On 14 June 2006, she appeared as guest of honour at a special screening of Night of the Demon in Borehamwood, Hertfordshire, hosted by the Elstree Film and Television Heritage Group. At the screening, she answered questions from the audience before viewing the film for the first time. She said she had never worked with her co-star Dana Andrews before, though she knew and liked him; they remained friends for the rest of his life. 
On 29 September 2010, Cummins introduced the 1953 film Street Corner as part of the Capital Tales Event at BFI-Southbank London hosted by Curator Jo Botting. She played Bridget Foster in the film written by Muriel and Sydney Box and directed by Muriel Box.
On 29 August 2013, Cummins introduced the world premiere of a digital remastering of Night of the Demon, screened by the British Film Institute in the courtyard of the British Museum. The screening location features prominently in the film, with shots of the courtyard before a key scene in which the psychologist Holden meets occultist Karswell for the first time in the British Library, which until 1998 was housed within the museum. 
She was married to Derek Dunnett (William Herbert Derek Dunnett) from 1950 until his death in 2000; and had two children with him, a son in 1954, and a daughter in 1962. Her husband, who came from a wealthy family, was born in Epsom, Surrey, England, on 9 February 1921, and died in East Sussex, England, on 10 July 2000.
Cummins' film career ended in 1961 and she lived in retirement in East Sussex. During the 1970s, Cummins was active in a national charity, Stars Organisation for Spastics, raising money and chairing the management committee of a holiday centre for children with disabilities in Sussex. The charity, known as SOS, became an independent registered charity in 2001 and in 2008 changed its name to Stars Foundation for Cerebral Palsy. Cummins is a trustee of the charity which is run entirely by volunteers and raises funds for communication and mobility aids for people with cerebral palsy. She now lives in London.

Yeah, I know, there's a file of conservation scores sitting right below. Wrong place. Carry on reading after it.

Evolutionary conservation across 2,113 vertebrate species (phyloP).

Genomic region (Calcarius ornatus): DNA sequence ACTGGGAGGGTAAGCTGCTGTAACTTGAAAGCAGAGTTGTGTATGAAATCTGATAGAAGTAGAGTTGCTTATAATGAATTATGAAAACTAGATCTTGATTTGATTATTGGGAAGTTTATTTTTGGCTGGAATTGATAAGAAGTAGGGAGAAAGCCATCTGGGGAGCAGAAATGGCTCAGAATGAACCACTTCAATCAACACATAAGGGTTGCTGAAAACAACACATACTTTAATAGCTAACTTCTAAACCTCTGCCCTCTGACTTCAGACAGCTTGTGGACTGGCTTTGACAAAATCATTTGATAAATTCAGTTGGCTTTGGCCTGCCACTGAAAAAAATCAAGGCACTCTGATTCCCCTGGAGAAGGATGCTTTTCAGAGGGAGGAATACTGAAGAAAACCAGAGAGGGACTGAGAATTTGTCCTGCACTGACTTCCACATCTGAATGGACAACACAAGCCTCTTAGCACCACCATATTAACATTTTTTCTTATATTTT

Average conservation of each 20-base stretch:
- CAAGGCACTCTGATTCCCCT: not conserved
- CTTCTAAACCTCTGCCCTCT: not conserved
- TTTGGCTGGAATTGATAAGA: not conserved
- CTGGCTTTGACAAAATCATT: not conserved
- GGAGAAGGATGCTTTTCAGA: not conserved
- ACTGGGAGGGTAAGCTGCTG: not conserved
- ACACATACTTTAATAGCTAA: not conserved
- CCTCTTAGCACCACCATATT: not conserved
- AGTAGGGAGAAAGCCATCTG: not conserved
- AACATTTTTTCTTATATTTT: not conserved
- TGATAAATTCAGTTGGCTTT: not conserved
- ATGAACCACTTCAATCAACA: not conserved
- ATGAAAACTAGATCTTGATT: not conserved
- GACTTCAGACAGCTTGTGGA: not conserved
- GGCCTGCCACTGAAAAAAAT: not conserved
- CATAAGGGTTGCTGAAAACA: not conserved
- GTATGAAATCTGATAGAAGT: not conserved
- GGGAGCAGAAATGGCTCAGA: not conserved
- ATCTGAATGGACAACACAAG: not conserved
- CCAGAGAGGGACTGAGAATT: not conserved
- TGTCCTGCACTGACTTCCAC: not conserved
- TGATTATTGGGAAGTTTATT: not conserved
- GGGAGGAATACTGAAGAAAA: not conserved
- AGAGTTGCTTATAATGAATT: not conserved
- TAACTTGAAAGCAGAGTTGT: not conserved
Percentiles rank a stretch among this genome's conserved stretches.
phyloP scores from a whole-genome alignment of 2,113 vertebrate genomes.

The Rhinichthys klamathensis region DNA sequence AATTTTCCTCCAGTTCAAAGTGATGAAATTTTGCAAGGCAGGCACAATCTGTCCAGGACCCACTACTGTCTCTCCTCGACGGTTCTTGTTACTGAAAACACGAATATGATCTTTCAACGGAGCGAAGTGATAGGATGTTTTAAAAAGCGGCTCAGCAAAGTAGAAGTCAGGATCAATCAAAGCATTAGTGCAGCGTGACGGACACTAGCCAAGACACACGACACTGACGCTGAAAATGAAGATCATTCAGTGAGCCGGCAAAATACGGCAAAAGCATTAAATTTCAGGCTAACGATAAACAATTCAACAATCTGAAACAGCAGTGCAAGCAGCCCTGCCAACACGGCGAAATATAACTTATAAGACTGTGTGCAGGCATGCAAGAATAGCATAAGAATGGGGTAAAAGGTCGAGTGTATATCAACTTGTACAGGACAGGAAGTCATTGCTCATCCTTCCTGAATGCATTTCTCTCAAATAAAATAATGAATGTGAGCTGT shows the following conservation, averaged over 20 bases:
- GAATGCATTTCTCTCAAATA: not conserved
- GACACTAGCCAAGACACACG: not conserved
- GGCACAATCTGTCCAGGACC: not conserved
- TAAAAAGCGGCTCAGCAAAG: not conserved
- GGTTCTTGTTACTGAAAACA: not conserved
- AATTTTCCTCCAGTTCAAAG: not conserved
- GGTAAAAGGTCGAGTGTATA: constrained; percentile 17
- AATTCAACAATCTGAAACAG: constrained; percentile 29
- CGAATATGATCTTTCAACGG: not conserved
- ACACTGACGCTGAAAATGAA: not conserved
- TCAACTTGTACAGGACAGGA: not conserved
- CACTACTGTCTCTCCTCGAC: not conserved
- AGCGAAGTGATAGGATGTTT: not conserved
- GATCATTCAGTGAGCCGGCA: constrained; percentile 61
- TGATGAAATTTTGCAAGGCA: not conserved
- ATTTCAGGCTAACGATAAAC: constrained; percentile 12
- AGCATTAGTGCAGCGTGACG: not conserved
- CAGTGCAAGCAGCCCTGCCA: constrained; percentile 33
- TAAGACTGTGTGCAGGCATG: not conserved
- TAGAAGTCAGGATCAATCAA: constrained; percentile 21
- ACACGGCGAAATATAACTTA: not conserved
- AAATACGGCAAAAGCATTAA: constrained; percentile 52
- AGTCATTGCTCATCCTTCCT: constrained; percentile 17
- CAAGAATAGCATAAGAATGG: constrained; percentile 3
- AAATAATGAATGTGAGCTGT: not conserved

|1940||Dr. O'Dowd||Pat O'Dowd|
|1942||Salute John Citizen||Julie Bunting|
|1943||Old Mother Riley Detective||Lily|
|1944||English Without Tears||Bobbie Heseltine||Released in the United States as Her Man Gilbey|
|1944||Welcome, Mr. Washington||Sarah Willoughby||Long considered a lost film, it was rediscovered c.2015.|
|1947||Moss Rose||Belle Adair (Rose Lynton)|
|1947||The Late George Apley||Eleanor 'Ellie' Apley|
|1948||Green Grass of Wyoming||Carey Greenway|
|1949||That Dangerous Age||Monica Brooke||Released in the United States as If This Be Sin|
|1950||Gun Crazy||Annie Laurie Starr|
|1950||My Daughter Joy||Georgette Constantin|
|1952||Who Goes There!||Christine Deed||Released in the United States as The Passionate Sentry|
|1953||Street Corner||Bridget Foster|
|1953||Meet Mr. Lucifer||Kitty Norton|
|1953||Always a Bride||Clare Hemsley|
|1954||The Love Lottery||Sally|
|1954||To Dorothy a Son||Dorothy Rapallo|
|1956||The March Hare||Pat McGuire|
|1957||Carry on Admiral||Susan Lashwood|
|1957||Night of the Demon||Joanna Harrington|
|1959||The Captain's Table||Mrs Judd|
|1960||Your Money or Your Wife||Gay Butterworth|
|1960||Dentist in the Chair||Peggy Travers|
|1961||In the Doghouse||Sally Huxley|
- Interview with Louella O. Parsons, St. Petersburg Times, 30 December 1945.
- A Night With a Demon
- The Stars and Stripes (newspaper), 3 November 1954
- Brooks, Richard (10 January 2016). "Wartime film returns to big screen after going Awol for 72 years". The Sunday Times. London. Retrieved 10 January 2016. (subscription required)